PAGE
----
Because of our quarter system, we’ve finally hauled through midterms, only to discover that friends from other universities are already done with school. Instead of living vicariously through them for the last few weeks, what better way to be mellow than to put on a tie-dye shirt, walk barefoot to the lakefill and relax to the hippie, psychedelic sounds of bluegrass music?
Students for Ecological and Environmental Development and A&O Productions are co-sponsoring the 9th annual PhilFest on Sunday, May 9th. Started by SEED, Philfest is a traditional bluegrass concert honoring Phil Semmer, a former Northwestern student and dedicated member of SEED, who passed away in a car accident.
While free, the event will collect donations for Phil’s favorite charity, the Rocky Mountain Institute, an organization whose mission is to drive the efficient and restorative use of sustainable resources and to promote the ideology of “natural capitalism.”
For A&O, PhilFest constitutes one of three main spring events for the organization, the other two being the spring comedian event and last week’s One Voice concert.
Carbon Leaf, a Celtic-influenced band with a mainstream, rock vibe to their music, headlines the concert. The Virginia based-quintet dates back to 1992 and has a strong fan base in bluegrass music lovers.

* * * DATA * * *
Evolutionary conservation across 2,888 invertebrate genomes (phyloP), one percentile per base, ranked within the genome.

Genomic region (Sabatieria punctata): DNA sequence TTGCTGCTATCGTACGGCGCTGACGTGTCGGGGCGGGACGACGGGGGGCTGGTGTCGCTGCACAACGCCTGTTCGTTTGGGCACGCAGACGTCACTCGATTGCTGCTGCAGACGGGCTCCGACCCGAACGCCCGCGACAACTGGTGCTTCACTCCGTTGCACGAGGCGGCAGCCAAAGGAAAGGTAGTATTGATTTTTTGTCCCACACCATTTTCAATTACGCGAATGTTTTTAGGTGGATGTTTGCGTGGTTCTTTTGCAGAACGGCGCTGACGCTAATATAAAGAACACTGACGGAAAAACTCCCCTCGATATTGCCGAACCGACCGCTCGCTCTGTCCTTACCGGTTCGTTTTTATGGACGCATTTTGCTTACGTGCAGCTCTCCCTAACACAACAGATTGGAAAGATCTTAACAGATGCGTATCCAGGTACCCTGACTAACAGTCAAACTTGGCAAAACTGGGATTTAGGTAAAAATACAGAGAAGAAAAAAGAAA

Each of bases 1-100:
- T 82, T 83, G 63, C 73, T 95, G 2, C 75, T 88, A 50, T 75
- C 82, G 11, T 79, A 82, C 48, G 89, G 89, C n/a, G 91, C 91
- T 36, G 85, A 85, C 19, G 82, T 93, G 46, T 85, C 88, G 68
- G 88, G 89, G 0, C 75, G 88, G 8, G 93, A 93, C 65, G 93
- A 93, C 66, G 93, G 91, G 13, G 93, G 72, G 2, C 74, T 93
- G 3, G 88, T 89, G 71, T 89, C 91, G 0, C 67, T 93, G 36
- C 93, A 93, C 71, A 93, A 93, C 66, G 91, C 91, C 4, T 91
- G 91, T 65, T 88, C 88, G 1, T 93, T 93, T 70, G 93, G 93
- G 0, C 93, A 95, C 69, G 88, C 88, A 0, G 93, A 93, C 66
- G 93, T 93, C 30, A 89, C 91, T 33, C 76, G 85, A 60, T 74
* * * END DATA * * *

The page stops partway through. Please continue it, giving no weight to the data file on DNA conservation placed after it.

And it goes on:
Philfest will also kick off with Tangleweed, an acoustic, Chicago-based, Americana band with a mix of bluegrass and folk sound in their music. One of Northwestern’s student bands, The Earth is a Man, which utilizes a more progressive instrumental rock sound, will be another attraction for PhilFest on Sunday, and should provide a nice contrast to Carbon Leaf and Tangleweed.
Sierra Tishgart, A&O Co-director of Promotions and Public Relations, acknowledges that Northwestern students are not generally exposed to bluegrass music. However, she also says that knowing the bands is not a prerequisite to enjoying PhilFest; it’s more about basking in the sun and enjoying the laid-back atmosphere.
“I went to PhilFest last year and I didn’t know the bands that were performing,” she said. “But with the kind of music, you don’t need to be able to sing along to [it]. It’s more just jamming along to and swaying to the music. I think the tone that the bands set for the day is what students will enjoy, whether they know the bands or not.”
She noted that last year’s PhilFest was a mellow, hippie day for Northwestern students, who “grooved out to the music with hookahs and had fun walking on tightropes.”
PhilFest will be held on Sunday May 9th from 1:30 to 5:30 p.m. on the Lakefill.